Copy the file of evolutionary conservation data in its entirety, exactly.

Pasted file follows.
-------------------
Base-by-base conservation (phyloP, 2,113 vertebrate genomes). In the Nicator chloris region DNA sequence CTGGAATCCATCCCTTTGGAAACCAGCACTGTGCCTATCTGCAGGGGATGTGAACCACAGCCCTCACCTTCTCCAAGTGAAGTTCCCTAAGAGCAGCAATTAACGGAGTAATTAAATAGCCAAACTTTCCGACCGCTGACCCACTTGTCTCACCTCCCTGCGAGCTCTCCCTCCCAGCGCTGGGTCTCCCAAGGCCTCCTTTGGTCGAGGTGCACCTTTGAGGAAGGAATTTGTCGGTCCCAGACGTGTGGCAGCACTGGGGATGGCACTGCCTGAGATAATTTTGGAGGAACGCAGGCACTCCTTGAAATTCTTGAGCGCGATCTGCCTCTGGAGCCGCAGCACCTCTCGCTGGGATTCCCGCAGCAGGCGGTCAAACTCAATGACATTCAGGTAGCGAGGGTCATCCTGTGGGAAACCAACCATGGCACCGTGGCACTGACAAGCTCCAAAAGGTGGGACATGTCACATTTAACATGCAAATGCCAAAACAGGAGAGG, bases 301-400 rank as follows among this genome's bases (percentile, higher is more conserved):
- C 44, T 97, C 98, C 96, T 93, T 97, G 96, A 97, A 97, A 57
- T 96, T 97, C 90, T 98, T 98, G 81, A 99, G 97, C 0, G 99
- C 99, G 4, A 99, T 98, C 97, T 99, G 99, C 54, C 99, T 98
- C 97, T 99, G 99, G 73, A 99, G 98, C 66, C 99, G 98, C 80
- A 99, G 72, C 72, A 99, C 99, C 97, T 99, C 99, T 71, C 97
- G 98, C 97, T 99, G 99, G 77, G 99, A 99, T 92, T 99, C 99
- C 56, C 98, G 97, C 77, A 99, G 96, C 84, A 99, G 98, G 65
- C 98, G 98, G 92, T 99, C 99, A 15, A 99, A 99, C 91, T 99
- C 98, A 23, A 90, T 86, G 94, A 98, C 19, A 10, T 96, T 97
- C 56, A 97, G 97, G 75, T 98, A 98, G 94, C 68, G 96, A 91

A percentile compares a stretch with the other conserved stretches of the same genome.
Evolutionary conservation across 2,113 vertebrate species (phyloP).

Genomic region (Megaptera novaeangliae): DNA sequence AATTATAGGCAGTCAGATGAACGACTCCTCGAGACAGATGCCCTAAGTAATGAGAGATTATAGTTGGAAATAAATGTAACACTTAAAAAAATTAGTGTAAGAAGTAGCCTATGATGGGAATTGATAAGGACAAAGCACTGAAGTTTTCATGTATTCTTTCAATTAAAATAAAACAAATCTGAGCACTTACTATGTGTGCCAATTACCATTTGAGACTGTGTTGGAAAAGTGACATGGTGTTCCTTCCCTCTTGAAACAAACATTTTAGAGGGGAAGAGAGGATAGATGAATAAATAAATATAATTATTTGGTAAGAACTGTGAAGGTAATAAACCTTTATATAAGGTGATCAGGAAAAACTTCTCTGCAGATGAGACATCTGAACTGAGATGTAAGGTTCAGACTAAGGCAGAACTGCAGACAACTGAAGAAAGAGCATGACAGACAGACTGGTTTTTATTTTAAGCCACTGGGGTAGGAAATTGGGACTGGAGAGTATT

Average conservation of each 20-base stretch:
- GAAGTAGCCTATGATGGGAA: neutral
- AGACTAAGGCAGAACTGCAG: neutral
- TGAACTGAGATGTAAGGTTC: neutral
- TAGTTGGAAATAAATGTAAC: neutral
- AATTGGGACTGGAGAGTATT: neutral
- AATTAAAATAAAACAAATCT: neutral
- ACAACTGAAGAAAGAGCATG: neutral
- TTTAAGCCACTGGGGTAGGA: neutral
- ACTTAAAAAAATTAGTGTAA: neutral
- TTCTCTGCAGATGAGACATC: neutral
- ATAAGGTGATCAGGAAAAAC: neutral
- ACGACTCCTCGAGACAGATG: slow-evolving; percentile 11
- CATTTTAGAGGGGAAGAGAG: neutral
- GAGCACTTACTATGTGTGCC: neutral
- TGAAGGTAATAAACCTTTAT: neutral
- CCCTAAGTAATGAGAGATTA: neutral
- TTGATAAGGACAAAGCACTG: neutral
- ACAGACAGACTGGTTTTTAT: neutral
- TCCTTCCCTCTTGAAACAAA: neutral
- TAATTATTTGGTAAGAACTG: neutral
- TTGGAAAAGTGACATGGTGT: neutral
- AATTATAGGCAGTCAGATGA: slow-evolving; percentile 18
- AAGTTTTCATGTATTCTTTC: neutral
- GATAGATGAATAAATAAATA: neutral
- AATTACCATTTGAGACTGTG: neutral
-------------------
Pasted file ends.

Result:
Base-by-base conservation (phyloP, 2,113 vertebrate genomes). In the Nicator chloris region DNA sequence CTGGAATCCATCCCTTTGGAAACCAGCACTGTGCCTATCTGCAGGGGATGTGAACCACAGCCCTCACCTTCTCCAAGTGAAGTTCCCTAAGAGCAGCAATTAACGGAGTAATTAAATAGCCAAACTTTCCGACCGCTGACCCACTTGTCTCACCTCCCTGCGAGCTCTCCCTCCCAGCGCTGGGTCTCCCAAGGCCTCCTTTGGTCGAGGTGCACCTTTGAGGAAGGAATTTGTCGGTCCCAGACGTGTGGCAGCACTGGGGATGGCACTGCCTGAGATAATTTTGGAGGAACGCAGGCACTCCTTGAAATTCTTGAGCGCGATCTGCCTCTGGAGCCGCAGCACCTCTCGCTGGGATTCCCGCAGCAGGCGGTCAAACTCAATGACATTCAGGTAGCGAGGGTCATCCTGTGGGAAACCAACCATGGCACCGTGGCACTGACAAGCTCCAAAAGGTGGGACATGTCACATTTAACATGCAAATGCCAAAACAGGAGAGG, bases 301-400 rank as follows among this genome's bases (percentile, higher is more conserved):
- C 44, T 97, C 98, C 96, T 93, T 97, G 96, A 97, A 97, A 57
- T 96, T 97, C 90, T 98, T 98, G 81, A 99, G 97, C 0, G 99
- C 99, G 4, A 99, T 98, C 97, T 99, G 99, C 54, C 99, T 98
- C 97, T 99, G 99, G 73, A 99, G 98, C 66, C 99, G 98, C 80
- A 99, G 72, C 72, A 99, C 99, C 97, T 99, C 99, T 71, C 97
- G 98, C 97, T 99, G 99, G 77, G 99, A 99, T 92, T 99, C 99
- C 56, C 98, G 97, C 77, A 99, G 96, C 84, A 99, G 98, G 65
- C 98, G 98, G 92, T 99, C 99, A 15, A 99, A 99, C 91, T 99
- C 98, A 23, A 90, T 86, G 94, A 98, C 19, A 10, T 96, T 97
- C 56, A 97, G 97, G 75, T 98, A 98, G 94, C 68, G 96, A 91

A percentile compares a stretch with the other conserved stretches of the same genome.
Evolutionary conservation across 2,113 vertebrate species (phyloP).

Genomic region (Megaptera novaeangliae): DNA sequence AATTATAGGCAGTCAGATGAACGACTCCTCGAGACAGATGCCCTAAGTAATGAGAGATTATAGTTGGAAATAAATGTAACACTTAAAAAAATTAGTGTAAGAAGTAGCCTATGATGGGAATTGATAAGGACAAAGCACTGAAGTTTTCATGTATTCTTTCAATTAAAATAAAACAAATCTGAGCACTTACTATGTGTGCCAATTACCATTTGAGACTGTGTTGGAAAAGTGACATGGTGTTCCTTCCCTCTTGAAACAAACATTTTAGAGGGGAAGAGAGGATAGATGAATAAATAAATATAATTATTTGGTAAGAACTGTGAAGGTAATAAACCTTTATATAAGGTGATCAGGAAAAACTTCTCTGCAGATGAGACATCTGAACTGAGATGTAAGGTTCAGACTAAGGCAGAACTGCAGACAACTGAAGAAAGAGCATGACAGACAGACTGGTTTTTATTTTAAGCCACTGGGGTAGGAAATTGGGACTGGAGAGTATT

Average conservation of each 20-base stretch:
- GAAGTAGCCTATGATGGGAA: neutral
- AGACTAAGGCAGAACTGCAG: neutral
- TGAACTGAGATGTAAGGTTC: neutral
- TAGTTGGAAATAAATGTAAC: neutral
- AATTGGGACTGGAGAGTATT: neutral
- AATTAAAATAAAACAAATCT: neutral
- ACAACTGAAGAAAGAGCATG: neutral
- TTTAAGCCACTGGGGTAGGA: neutral
- ACTTAAAAAAATTAGTGTAA: neutral
- TTCTCTGCAGATGAGACATC: neutral
- ATAAGGTGATCAGGAAAAAC: neutral
- ACGACTCCTCGAGACAGATG: slow-evolving; percentile 11
- CATTTTAGAGGGGAAGAGAG: neutral
- GAGCACTTACTATGTGTGCC: neutral
- TGAAGGTAATAAACCTTTAT: neutral
- CCCTAAGTAATGAGAGATTA: neutral
- TTGATAAGGACAAAGCACTG: neutral
- ACAGACAGACTGGTTTTTAT: neutral
- TCCTTCCCTCTTGAAACAAA: neutral
- TAATTATTTGGTAAGAACTG: neutral
- TTGGAAAAGTGACATGGTGT: neutral
- AATTATAGGCAGTCAGATGA: slow-evolving; percentile 18
- AAGTTTTCATGTATTCTTTC: neutral
- GATAGATGAATAAATAAATA: neutral
- AATTACCATTTGAGACTGTG: neutral